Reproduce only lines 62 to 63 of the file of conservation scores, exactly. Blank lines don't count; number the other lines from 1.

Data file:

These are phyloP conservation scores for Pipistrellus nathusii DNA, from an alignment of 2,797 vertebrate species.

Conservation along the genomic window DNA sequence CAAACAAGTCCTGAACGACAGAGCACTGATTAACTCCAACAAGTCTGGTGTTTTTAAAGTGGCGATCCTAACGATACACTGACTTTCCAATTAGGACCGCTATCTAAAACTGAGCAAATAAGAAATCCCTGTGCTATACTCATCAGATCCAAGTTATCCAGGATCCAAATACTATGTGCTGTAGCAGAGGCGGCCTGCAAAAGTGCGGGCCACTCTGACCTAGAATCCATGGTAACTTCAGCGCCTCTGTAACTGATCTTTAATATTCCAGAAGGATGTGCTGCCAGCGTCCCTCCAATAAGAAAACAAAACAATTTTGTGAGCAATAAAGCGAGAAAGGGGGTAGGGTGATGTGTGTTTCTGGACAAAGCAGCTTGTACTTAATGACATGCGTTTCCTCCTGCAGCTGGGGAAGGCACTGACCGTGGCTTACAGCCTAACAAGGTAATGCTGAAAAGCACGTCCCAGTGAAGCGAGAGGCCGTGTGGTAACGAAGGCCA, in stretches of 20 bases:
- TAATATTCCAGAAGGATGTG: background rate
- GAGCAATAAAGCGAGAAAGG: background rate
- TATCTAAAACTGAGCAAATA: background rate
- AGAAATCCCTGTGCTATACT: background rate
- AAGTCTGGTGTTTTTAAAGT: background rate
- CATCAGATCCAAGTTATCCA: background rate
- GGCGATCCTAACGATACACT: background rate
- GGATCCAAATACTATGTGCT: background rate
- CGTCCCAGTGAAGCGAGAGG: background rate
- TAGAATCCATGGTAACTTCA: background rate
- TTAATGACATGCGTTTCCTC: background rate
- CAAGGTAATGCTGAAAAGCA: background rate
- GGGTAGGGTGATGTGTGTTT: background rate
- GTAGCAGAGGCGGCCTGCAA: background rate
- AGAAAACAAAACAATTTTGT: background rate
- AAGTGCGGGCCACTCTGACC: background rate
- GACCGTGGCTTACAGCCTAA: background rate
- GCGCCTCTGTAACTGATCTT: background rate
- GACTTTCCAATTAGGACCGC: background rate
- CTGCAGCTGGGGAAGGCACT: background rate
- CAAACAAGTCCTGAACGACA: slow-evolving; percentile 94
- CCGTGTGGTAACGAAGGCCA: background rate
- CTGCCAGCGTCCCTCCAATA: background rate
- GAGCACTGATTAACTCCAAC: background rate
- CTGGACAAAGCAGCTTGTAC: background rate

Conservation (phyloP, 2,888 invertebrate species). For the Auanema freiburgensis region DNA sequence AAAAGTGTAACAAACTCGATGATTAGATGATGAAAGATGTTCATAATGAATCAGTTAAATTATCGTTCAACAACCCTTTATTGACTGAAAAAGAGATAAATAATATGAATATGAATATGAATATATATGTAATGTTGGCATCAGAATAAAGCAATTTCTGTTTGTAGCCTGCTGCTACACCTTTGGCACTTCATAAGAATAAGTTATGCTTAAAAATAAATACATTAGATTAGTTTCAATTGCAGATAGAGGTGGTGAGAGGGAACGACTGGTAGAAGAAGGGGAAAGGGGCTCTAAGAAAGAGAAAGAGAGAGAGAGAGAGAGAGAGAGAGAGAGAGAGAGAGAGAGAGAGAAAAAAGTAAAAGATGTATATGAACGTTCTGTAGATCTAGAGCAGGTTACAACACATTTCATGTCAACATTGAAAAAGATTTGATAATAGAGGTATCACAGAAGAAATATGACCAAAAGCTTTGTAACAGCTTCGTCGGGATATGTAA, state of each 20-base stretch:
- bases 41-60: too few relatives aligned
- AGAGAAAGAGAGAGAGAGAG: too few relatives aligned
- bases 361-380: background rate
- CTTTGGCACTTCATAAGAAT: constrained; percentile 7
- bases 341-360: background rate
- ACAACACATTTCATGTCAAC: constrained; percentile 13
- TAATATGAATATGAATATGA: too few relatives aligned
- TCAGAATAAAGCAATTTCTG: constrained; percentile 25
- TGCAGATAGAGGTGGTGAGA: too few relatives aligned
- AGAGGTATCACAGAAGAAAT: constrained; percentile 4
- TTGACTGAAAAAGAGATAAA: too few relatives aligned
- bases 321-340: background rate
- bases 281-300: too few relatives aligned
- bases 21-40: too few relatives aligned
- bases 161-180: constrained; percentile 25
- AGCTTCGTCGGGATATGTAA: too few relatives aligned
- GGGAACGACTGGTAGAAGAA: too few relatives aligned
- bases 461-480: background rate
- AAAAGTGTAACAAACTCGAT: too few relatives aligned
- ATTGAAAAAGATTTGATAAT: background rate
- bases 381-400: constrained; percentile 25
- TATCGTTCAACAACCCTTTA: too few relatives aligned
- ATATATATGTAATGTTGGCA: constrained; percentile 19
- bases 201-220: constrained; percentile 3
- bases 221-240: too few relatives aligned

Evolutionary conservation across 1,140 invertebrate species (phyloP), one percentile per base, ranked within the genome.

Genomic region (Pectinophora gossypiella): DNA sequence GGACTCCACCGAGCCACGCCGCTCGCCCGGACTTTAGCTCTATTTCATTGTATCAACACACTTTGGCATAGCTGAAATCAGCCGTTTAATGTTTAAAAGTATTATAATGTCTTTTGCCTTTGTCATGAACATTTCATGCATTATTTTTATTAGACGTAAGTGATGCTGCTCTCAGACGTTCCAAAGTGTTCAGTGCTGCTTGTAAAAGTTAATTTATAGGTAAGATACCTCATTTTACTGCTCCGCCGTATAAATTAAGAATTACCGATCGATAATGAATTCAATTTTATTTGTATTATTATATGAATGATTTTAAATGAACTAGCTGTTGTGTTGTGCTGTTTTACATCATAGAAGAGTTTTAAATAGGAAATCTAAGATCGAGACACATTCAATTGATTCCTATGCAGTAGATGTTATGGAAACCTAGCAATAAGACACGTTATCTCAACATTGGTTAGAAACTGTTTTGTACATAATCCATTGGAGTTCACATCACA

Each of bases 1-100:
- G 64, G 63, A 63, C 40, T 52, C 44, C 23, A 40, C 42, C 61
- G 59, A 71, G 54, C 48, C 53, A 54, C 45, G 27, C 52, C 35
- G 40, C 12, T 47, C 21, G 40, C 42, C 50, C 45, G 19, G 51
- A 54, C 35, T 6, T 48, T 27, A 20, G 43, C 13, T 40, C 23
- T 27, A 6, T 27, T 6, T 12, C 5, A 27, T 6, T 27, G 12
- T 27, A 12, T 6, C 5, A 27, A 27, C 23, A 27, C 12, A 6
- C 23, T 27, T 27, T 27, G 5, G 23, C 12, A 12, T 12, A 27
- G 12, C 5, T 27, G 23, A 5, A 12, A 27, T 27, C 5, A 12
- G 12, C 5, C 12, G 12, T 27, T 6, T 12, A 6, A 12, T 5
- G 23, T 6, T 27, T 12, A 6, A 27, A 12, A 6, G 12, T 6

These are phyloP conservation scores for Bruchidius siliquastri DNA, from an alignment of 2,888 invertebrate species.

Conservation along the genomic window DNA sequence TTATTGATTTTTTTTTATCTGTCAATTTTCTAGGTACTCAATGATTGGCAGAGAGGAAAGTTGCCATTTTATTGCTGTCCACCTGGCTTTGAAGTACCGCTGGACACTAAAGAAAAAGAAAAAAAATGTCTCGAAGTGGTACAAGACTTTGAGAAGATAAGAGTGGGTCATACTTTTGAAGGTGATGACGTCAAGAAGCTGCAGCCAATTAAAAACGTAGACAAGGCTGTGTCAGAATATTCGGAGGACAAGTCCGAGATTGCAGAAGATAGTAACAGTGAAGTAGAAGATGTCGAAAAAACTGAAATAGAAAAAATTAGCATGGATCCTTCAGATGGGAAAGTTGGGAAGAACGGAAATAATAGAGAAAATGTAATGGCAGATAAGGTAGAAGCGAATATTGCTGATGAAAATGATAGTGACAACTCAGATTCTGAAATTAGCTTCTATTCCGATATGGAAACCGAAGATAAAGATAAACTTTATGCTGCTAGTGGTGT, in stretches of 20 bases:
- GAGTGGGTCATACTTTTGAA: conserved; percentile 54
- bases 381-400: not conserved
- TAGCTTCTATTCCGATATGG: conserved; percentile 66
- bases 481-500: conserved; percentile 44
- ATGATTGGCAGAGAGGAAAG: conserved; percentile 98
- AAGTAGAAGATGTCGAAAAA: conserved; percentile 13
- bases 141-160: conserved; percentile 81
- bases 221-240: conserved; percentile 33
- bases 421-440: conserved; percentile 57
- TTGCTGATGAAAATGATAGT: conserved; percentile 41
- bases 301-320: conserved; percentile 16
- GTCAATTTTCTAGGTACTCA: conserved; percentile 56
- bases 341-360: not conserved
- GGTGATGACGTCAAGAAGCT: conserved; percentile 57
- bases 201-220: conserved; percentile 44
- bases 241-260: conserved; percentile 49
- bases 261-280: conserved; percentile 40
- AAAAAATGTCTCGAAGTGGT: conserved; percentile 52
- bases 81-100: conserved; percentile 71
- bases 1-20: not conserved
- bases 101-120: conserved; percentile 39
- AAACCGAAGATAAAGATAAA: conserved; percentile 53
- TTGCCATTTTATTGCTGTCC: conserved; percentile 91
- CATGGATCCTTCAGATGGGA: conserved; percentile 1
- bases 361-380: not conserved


- T 27, A 12, T 6, C 5, A 27, A 27, C 23, A 27, C 12, A 6
- C 23, T 27, T 27, T 27, G 5, G 23, C 12, A 12, T 12, A 27